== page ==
Cutting VAT on all residential building works, would be one step in the right direction in helping to level the playing field for small construction business's. It would also be a vital stimilant to kickstarting the home improvement and residential construction industry. This will help create jobs and growth. It would mean that small VAT registered construction companies can still compete for work, and it would encourage more of the black market cash based building operations to become official, which would ultimately raise more revenue for the exchequer through increased Income tax receipts which would help plug the gap from some of the lost VAT revenue.

avoid massive HMRC waste by moving the Budget date

When the Budget was in the autumn HMRC would only have to send out tax codes once because all the budget changes were incorporated between autumn and April.

 

Currently HMRC send out MILLIONS of  tax codes which are rendered wrong by Budget changes within weeks.

Why is this idea important?

When the Budget was in the autumn HMRC would only have to send out tax codes once because all the budget changes were incorporated between autumn and April.

 

Currently HMRC send out MILLIONS of  tax codes which are rendered wrong by Budget changes within weeks.

Reform of the self-assessment income tax forms

Simplify the self assessment forms for income tax and provide more widely available and useful support via the telephone.

Introduce mandatory training sessions on how to fill in the forms.

Why is this idea important?

Simplify the self assessment forms for income tax and provide more widely available and useful support via the telephone.

Introduce mandatory training sessions on how to fill in the forms.

Get the EU to continue to cut red tape – take the battle to Brussels

The EU are producing some good legislation like the Invoicing directive which is allowing companies that operate across the EU to cut back on the administrative burden of trying to comply with the different laws in each EU country and instead having a standard system and process that can be used across the EU.

But there are still too many regional differences in accounting ledger requirements, invoice numbering requirements, VAT requirements, etc… Every time one EU country creates their own different law, software systems have to be tailored, people have to be trained and it adds massively to the cost of doing business across Europe which in turn increases the price of goods that every consumer pays.

Lets make Britain the most business friendly country in Europe, and lead the way in getting the rest of the EU to follow. Examine every law and think about how it adds costs to business.

An independent company did a study and they asked businesses what they wanted in terms of invoicing law. Some of it is included in the directive, some of it was ignored. Let the UK lead in implementing those things that business wanted but the EU ignored.

The study can be found here – see the final report

http://ec.europa.eu/taxation_customs/taxation/vat/traders/invoicing_rules/index_en.htm

Why is this idea important?

The EU are producing some good legislation like the Invoicing directive which is allowing companies that operate across the EU to cut back on the administrative burden of trying to comply with the different laws in each EU country and instead having a standard system and process that can be used across the EU.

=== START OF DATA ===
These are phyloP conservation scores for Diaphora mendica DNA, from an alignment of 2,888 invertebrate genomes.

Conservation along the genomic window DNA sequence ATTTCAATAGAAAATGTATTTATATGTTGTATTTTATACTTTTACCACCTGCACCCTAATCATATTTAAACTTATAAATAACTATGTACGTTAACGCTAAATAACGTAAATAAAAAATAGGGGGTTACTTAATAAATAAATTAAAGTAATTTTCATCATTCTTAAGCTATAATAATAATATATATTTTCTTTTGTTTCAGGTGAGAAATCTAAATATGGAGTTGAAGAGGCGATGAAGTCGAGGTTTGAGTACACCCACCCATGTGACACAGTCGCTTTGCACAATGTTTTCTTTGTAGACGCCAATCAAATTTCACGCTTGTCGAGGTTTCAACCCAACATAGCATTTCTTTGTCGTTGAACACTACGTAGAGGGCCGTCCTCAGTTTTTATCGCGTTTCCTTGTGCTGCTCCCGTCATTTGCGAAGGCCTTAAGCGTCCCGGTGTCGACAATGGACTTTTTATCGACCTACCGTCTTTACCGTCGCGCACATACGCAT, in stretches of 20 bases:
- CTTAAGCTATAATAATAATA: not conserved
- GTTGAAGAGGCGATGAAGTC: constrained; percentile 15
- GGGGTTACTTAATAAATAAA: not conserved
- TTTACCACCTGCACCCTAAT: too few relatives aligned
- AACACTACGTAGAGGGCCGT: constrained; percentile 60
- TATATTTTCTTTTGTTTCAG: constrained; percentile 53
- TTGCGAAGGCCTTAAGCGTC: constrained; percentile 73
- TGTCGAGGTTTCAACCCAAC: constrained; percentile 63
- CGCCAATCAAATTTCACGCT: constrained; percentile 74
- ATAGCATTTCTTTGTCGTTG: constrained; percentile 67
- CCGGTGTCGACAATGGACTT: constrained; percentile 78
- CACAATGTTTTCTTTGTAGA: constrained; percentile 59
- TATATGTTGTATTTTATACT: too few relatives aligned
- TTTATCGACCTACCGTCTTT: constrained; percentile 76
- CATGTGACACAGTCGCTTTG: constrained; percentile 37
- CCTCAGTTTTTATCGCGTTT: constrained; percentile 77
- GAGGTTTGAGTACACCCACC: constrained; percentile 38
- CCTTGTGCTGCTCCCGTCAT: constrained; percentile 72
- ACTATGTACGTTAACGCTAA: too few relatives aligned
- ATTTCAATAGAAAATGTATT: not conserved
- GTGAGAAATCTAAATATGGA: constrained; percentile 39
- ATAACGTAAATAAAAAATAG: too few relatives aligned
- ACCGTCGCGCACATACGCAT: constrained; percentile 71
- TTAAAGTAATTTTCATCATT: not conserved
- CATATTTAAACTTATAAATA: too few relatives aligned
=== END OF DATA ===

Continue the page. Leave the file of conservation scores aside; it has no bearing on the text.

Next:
But there are still too many regional differences in accounting ledger requirements, invoice numbering requirements, VAT requirements, etc… Every time one EU country creates their own different law, software systems have to be tailored, people have to be trained and it adds massively to the cost of doing business across Europe which in turn increases the price of goods that every consumer pays.

Lets make Britain the most business friendly country in Europe, and lead the way in getting the rest of the EU to follow. Examine every law and think about how it adds costs to business.

An independent company did a study and they asked businesses what they wanted in terms of invoicing law. Some of it is included in the directive, some of it was ignored. Let the UK lead in implementing those things that business wanted but the EU ignored.

The study can be found here – see the final report

http://ec.europa.eu/taxation_customs/taxation/vat/traders/invoicing_rules/index_en.htm

ONS Burden on VAT Reg’d SME’s

We are a group of small businesses employing 25 staff and VAT registered.

 

We are routinely threatened by the ONS under a post World War Two act that we must duplicate data given by way of VAT Return.

 

This should be terminated and replaced by completion of the "Linking" programme which, subject to safeguards, should allow access to HMRC data.

Why is this idea important?

We are a group of small businesses employing 25 staff and VAT registered.

 

We are routinely threatened by the ONS under a post World War Two act that we must duplicate data given by way of VAT Return.

 

This should be terminated and replaced by completion of the "Linking" programme which, subject to safeguards, should allow access to HMRC data.

Scrap Double Taxation On Start Up Capital for SME’s

Has anyone noticed that an entrepreneur is taxed twice on start up capital?

First at the point of where the income was derived, ie bonus from previous job –  taxed through PAYE,  savings, inheritance, shares and capital gains.

The capital invested into a start up business has somehow been previously taxed. 

Now, if the business owner draws a small wage through the business, this drawing is now subject to PAYE.  

The business owner has been taxed twice on the capital invested in the start up business.

Why is this idea important?